Category Archives: Electronic Health Records

Infographic: Key findings on the cost of organ and tissue transplants in the United States

Milliman’s triennial report, “2020 U.S. organ and tissue transplants: Cost estimates, discussion, and emerging issues” provides a summary of estimated U.S. average utilization, billed charges, and resulting per member per month costs for organ and tissue transplants. It also explores projected trends in hospital waiting times, survival rates, and emerging innovations and issues in the transplant space.

The infographic below illustrates key findings and trends from the report.

What should qualified health plans understand about the CMS Quality Rating System?

The Centers for Medicare and Medicaid Services (CMS) issued a Quality Rating Information Bulletin in August 2019, announcing that public display of 2019 quality rating information by all exchanges will begin during the individual market open enrollment period for the 2020 plan year. The initial guidance regarding this program was released in October 2018, and there have been several deadlines for health plans to meet throughout 2019. However, there may be some uncertainty for both plans and consumers regarding what the quality scores represent, how they are developed, and/or how they may be used now or in the future.

This paper by Milliman’s Dustin Grzeskowiak, Darin Muse, and Daniel Perlman provides some clarity on these topics, general background on the program, and a summary of the 2019 quality information published by CMS in the public use file.

Considerations for implementing population health management programmes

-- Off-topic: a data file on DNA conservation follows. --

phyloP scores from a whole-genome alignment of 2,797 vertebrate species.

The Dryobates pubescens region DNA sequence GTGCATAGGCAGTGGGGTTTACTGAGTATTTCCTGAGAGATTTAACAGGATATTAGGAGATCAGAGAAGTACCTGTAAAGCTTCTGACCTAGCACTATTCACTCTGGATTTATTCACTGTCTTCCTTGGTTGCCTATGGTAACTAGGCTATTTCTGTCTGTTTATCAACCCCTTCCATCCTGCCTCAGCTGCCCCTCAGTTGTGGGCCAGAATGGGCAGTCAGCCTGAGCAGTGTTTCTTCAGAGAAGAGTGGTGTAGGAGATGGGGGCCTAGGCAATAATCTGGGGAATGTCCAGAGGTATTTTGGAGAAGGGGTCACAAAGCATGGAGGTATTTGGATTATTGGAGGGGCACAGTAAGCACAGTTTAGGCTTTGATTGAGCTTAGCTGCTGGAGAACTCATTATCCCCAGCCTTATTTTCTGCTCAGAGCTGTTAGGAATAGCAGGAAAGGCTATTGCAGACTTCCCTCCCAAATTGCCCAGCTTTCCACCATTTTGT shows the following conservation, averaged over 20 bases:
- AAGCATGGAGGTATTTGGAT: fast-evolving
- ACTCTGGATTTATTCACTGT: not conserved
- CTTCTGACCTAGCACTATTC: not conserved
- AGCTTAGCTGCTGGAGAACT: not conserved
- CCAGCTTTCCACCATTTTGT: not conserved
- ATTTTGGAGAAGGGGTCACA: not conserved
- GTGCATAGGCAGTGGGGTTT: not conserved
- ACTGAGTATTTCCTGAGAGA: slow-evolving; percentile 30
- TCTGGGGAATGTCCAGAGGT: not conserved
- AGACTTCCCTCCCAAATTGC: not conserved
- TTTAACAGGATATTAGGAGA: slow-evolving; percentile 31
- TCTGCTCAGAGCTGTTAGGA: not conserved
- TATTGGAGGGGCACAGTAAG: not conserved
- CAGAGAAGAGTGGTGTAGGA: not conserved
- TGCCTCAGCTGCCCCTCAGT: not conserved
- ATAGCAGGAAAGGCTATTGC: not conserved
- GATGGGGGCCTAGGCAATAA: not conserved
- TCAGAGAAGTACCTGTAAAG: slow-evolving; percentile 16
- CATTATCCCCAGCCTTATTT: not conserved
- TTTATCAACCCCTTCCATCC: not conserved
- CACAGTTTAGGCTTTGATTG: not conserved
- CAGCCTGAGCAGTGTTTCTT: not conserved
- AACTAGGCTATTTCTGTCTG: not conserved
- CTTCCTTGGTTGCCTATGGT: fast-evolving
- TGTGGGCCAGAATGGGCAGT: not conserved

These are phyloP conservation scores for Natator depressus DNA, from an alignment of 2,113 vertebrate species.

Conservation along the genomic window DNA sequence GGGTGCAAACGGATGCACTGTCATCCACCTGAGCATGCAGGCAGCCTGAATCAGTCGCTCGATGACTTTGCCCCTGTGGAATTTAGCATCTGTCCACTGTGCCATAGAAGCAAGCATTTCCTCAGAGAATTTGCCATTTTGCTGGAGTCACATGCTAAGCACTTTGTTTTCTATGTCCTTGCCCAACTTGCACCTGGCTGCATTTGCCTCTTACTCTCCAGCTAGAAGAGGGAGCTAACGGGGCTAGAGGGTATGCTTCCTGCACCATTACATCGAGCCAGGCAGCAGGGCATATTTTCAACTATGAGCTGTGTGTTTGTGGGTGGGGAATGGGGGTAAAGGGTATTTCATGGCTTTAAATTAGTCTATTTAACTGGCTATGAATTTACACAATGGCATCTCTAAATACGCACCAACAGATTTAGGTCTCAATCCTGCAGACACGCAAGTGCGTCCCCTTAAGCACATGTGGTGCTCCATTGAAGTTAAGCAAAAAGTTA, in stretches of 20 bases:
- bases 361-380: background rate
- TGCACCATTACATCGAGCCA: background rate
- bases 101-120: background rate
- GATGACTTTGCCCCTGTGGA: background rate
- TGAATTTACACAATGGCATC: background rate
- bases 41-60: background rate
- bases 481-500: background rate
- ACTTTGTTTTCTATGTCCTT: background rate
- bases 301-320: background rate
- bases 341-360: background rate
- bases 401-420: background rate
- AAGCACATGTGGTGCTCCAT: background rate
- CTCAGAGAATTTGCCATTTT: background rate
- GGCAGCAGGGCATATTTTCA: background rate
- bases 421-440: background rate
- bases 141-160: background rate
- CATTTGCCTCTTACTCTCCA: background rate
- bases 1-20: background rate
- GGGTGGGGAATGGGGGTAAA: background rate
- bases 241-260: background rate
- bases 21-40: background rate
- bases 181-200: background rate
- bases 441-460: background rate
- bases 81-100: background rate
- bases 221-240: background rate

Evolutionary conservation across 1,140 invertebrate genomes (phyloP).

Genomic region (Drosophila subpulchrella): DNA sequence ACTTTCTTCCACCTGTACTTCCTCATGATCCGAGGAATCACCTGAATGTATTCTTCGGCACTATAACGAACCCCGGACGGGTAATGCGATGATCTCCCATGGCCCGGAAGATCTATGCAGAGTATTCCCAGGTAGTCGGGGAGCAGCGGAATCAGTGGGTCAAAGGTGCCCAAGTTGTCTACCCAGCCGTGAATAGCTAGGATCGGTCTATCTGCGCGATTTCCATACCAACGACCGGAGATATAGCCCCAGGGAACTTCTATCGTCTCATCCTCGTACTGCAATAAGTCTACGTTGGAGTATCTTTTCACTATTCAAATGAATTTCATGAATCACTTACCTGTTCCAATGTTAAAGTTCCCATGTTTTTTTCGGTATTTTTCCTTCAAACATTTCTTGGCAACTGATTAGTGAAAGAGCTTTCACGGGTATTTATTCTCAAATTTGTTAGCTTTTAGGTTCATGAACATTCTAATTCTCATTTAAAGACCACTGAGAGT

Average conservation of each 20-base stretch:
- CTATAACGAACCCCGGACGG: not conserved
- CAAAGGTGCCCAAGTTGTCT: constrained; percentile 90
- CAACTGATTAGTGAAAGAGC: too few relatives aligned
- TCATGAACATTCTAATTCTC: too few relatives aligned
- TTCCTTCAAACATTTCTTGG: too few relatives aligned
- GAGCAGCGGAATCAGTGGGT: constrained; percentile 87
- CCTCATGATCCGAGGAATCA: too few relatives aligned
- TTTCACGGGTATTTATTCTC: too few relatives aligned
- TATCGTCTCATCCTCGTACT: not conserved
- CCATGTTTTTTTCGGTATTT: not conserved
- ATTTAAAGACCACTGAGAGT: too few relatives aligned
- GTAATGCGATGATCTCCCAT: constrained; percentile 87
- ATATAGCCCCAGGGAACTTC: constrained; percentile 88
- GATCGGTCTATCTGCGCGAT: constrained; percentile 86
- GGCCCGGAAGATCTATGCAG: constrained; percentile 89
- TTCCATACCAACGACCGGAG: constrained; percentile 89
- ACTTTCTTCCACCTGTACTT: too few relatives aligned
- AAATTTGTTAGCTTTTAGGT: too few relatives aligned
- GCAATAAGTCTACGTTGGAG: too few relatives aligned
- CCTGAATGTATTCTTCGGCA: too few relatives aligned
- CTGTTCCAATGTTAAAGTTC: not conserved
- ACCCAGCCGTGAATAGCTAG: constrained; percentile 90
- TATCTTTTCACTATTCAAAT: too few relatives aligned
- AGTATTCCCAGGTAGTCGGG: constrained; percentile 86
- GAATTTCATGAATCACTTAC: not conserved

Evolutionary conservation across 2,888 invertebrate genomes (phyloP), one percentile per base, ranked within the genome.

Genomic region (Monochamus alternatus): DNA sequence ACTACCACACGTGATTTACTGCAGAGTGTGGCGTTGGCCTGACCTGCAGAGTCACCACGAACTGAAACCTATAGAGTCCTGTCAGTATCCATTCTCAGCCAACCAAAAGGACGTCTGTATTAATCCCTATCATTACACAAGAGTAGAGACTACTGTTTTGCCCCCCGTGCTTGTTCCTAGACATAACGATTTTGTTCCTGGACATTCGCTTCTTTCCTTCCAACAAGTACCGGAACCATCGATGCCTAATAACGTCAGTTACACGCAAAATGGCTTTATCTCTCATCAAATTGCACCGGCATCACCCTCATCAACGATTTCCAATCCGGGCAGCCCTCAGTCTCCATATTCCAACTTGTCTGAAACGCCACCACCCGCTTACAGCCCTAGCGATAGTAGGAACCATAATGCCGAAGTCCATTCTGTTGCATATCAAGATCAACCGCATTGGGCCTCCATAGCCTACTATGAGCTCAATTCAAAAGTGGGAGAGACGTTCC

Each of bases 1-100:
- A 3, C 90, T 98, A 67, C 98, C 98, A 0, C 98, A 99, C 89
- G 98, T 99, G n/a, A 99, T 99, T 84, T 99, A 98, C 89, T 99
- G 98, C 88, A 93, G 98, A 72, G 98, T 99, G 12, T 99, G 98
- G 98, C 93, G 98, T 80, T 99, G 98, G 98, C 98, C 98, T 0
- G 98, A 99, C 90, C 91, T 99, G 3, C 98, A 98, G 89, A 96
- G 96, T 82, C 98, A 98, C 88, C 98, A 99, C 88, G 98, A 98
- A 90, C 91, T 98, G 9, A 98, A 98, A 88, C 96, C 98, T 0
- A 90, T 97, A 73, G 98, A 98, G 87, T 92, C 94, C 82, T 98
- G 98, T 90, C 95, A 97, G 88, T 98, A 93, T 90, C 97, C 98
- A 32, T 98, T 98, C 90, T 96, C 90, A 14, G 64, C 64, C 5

Population health management (PHM) is a hot topic in the healthcare industry, but it means many different things to different people in different contexts. Deciding where to focus effort when developing PHM strategies and programmes is difficult without a clear policy framework and approach. Milliman consultants have written a guide to help managers think through the practical components of a PHM programme, from overall objectives and definitions through to the people. The guide also explores processes and technology enablers that are critical for success. Real-world case studies are referenced to demonstrate how the concepts discussed in the guide can be applied.

Best practice considerations for third-party provider risk-sharing contract audits

Shared-risk contracts between health plans and healthcare providers are becoming increasingly common and sophisticated. As these arrangements become more prevalent, there is an increasing amount of money at stake between health plans and providers. Transparency and verification are best practices in any relationship between parties that involves money, and this includes provider risk-sharing agreements. A settlement audit prepared by an independent third party is a recommended best practice for any organization considering entering into or already participating in one of these arrangements.